Trade Trade restrictions was another aspect of the treaty discussions. The Americans feared that an open economic relationship between communist China and Japan would lead to the communist subversion of Japan, and the Truman administration threatened to deny the United States’ good will if Japan instituted trade with Red China. Dulles could not force rearmament, but he did compel Japan to restrict its Chinese trade. Yoshida grudgingly complied with the trade restrictions, because Dulles told him the Senate would veto the peace treaty without such protections in place.

After working out most of the principal details with Japan, Dulles traveled to many other nations in the region to receive their input on the treaty. Dulles found leaders in these nations reluctant to support the lenient treaty the United States favored, so the United States agreed to enter into mutual security treaties with Australia, New Zealand, and the Philippines to ensure their support of the American version of the peace treaty. Additionally, Dulles negotiated a security treaty with Japan, since he could not convince Yoshida of the necessity of rearmament.

With drafts of the peace and security treaties in place, the United States hosted the San Francisco Peace Conference in September, 1951. Forty-eight nations attended the conference for the treaty signing, but the Soviet Union, the People’s Republic of China, and the Republic of China (Taiwan) did not attend. The Soviet Union refused to accept the treaty, and the United States had not invited the governments of China or Taiwan. Communist China was not invited because the United States refused to accept its government as legitimate, and participation by the Nationalist Chinese government on Taiwan would have been too controversial at the time.

In the treaty, Japan renounced its sovereignty over most of the territories it had acquired before and during World War II. These included Sakhalin, Korea, Taiwan, Manchuria, Hong Kong, the Kuril Islands, P’eng-hu (the Pescadores), and the Spratly Islands. While the treaty stipulated that Japan no longer controlled these areas, it did not specify who did. Japan also agreed to accept all judgments of the International Military Tribunal of the Far East, which tried war criminals. Finally, Japan agreed to negotiate separate treaties with those former enemies who desired reparations payments not specified in the peace treaty.

Significance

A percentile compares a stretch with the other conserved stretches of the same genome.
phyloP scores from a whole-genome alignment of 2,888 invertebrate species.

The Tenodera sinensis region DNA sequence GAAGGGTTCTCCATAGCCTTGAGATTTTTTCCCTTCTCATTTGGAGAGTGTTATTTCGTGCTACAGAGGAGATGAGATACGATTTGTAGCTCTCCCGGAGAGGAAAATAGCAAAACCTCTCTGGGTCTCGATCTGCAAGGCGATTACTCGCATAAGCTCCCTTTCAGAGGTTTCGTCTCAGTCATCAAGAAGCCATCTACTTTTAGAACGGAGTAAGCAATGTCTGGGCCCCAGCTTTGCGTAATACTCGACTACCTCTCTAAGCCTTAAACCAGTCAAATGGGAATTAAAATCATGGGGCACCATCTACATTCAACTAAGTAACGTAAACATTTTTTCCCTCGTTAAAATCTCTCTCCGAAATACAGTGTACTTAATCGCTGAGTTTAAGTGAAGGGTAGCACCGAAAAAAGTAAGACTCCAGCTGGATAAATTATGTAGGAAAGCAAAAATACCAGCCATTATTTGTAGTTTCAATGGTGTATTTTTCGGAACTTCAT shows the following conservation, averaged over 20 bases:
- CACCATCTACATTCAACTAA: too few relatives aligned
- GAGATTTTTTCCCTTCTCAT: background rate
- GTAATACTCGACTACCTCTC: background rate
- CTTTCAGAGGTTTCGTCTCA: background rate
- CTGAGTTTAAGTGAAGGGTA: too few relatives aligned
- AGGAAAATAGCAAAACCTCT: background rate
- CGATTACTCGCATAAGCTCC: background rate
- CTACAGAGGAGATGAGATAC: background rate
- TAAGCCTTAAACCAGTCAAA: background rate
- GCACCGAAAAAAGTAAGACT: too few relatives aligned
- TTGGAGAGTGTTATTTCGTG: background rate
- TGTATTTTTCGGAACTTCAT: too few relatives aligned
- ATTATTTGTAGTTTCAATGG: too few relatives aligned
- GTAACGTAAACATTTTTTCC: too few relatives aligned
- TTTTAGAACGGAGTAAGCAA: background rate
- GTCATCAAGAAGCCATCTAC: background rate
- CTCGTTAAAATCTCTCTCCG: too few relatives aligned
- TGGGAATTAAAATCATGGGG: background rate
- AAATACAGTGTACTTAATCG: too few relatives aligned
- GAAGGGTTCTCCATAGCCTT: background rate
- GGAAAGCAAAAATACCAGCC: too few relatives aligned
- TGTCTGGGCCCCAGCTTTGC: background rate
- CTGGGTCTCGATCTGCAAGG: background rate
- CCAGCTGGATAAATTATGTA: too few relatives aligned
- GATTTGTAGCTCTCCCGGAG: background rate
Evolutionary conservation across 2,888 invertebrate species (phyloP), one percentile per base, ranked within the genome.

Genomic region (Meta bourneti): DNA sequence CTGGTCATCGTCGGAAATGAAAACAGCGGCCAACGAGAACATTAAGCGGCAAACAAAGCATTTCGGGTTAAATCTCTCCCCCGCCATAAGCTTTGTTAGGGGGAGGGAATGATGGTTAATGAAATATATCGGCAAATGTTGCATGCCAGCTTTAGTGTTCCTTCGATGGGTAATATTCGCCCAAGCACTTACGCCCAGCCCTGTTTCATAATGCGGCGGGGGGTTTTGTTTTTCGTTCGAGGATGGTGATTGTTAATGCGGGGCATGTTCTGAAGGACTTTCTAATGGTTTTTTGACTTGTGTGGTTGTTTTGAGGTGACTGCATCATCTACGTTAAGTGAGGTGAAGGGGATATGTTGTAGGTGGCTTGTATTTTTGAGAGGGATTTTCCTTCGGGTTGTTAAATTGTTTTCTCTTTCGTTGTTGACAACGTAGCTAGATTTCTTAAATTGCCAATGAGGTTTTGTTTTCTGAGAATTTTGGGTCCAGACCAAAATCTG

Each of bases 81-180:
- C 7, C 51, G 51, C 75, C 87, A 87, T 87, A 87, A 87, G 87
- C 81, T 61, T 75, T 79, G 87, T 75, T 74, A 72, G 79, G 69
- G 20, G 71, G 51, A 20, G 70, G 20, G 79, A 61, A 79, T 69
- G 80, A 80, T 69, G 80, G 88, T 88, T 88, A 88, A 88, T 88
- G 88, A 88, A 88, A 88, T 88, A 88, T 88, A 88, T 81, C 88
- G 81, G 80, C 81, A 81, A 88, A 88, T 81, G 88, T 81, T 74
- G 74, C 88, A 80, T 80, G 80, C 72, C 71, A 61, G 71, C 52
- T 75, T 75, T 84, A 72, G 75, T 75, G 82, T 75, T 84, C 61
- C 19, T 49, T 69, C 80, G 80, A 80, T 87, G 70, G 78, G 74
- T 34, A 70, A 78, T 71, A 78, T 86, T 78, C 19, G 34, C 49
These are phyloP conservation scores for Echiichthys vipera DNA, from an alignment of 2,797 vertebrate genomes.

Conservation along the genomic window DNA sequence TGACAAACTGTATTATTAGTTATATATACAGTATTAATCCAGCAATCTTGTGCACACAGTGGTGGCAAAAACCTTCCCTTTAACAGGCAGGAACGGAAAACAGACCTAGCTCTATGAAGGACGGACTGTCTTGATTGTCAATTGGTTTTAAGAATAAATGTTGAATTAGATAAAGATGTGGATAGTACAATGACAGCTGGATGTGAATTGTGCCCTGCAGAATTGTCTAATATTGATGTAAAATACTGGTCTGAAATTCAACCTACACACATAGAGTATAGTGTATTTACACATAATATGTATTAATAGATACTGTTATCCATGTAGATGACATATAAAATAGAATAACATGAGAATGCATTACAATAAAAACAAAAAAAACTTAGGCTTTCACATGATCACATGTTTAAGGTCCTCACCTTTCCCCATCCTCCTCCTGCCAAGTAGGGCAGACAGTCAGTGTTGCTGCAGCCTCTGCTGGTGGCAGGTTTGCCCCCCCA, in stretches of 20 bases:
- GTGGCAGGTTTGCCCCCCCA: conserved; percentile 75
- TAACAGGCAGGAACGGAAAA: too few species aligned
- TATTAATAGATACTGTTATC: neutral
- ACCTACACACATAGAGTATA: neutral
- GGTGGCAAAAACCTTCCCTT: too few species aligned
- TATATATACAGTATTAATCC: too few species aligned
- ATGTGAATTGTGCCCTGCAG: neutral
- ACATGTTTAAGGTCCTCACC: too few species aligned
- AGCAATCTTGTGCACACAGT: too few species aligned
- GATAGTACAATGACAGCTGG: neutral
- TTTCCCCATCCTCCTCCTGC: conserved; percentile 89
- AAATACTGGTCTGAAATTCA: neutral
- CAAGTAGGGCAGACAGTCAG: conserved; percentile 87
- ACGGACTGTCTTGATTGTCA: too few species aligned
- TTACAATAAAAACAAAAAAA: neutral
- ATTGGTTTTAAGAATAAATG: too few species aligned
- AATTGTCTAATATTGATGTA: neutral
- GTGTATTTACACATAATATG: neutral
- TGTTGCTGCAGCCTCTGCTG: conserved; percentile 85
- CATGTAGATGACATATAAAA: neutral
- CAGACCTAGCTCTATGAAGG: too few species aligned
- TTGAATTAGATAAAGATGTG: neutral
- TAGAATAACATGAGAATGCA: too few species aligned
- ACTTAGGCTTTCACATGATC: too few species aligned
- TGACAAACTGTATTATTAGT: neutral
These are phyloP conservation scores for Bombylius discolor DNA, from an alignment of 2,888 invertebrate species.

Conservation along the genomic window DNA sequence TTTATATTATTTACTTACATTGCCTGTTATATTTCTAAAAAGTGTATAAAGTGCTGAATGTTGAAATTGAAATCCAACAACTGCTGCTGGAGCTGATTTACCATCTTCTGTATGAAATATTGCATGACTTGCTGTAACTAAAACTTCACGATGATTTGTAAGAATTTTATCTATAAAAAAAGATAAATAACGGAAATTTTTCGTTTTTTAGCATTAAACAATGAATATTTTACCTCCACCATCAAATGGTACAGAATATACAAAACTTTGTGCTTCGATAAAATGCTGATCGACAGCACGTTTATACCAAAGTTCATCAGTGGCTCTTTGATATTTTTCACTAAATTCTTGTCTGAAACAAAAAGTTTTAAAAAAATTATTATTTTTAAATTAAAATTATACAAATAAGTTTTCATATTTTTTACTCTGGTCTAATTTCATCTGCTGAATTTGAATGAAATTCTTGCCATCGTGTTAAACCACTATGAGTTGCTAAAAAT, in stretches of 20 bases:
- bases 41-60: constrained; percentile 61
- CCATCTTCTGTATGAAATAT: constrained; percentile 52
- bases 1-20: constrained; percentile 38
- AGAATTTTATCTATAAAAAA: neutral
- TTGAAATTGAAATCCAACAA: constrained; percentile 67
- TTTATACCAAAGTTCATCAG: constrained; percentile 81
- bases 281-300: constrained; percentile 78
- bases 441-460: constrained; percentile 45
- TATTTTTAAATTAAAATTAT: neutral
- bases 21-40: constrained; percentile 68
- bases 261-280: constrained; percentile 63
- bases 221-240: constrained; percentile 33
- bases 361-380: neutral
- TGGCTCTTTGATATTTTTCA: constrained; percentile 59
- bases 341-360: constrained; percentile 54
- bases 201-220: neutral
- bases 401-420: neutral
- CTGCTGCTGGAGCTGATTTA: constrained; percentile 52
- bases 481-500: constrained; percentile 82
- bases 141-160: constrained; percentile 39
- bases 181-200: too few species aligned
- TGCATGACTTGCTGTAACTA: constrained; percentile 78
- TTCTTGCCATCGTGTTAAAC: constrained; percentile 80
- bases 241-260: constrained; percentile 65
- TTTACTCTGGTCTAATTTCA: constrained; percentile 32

Due to the trade restrictions enacted in the Treaty of San Francisco, Japan had significantly less trade with the People’s Republic of China than with Western Europe. However, the restrictions were lifted when the United States began to normalize relations with China during the Richard M. Nixon administration. Despite this lost trade, however, the leniency of the treaty, coupled with its savings on defense expenditures, allowed Japan to reindustrialize rapidly and to rebuild its infrastructure so that it became one of the leading world economic powers by the 1960’s. Taiwan concluded separate peace arrangements and signed the Treaty of Taipei with Japan in 1952. However, the lack of a treaty with the Soviet Union or the People’s Republic of China, coupled with ambiguity in the Treaty of San Francisco concerning disposition of Japanese territories, led to disputes with Russia over the sovereignty of the Kuril Islands and disputes with China over the ownership of the Senkaku Islands. Japan concluded its treaty obligations when it made its last reparations payment to the Philippines in 1976. World War II (1939-1945)[World War 02];Japanese Peace Treaty Japanese Peace Treaty (1951) San Francisco, Treaty of (1951)

Further Reading
  • citation-type="booksimple"

    xlink:type="simple">Buckley, Roger. The United States in the Asia-Pacific Since 1945. New York: Cambridge University Press, 2002. An overview of American relations with East Asia since the end of World War II that puts the Japanese Peace Treaty into context. The work examines such themes as Asian concerns about colonialism and the American fear of communism.
  • citation-type="booksimple"

    xlink:type="simple">Dower, John W. Embracing Defeat: Japan in the Wake of World War II. New York: W. W. Norton, 2000. Pulitzer Prize-winning account of postwar Japan and the American occupation. Particularly helpful in portraying the differences between Japanese and American cultures during this period.
  • citation-type="booksimple"

    xlink:type="simple">Immerman, Richard. John Foster Dulles: Piety, Pragmatism, and Power in U.S. Foreign Policy. Wilmington, Del.: SR Books, 1999. Brief biography of Dulles that touches on the role he played in negotiating the Japanese Peace Treaty and compares his work on the peace treaty to his foreign policy positions as secretary of state.
  • citation-type="booksimple"

    xlink:type="simple">Yoshitsu, Michael. Japan and the San Francisco Peace Settlement. New York: Columbia University Press, 1983. Based on Japanese-language sources, this work gives a good glimpse at Yoshida’s goals for Japan’s future when negotiating the peace treaty.

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Korean War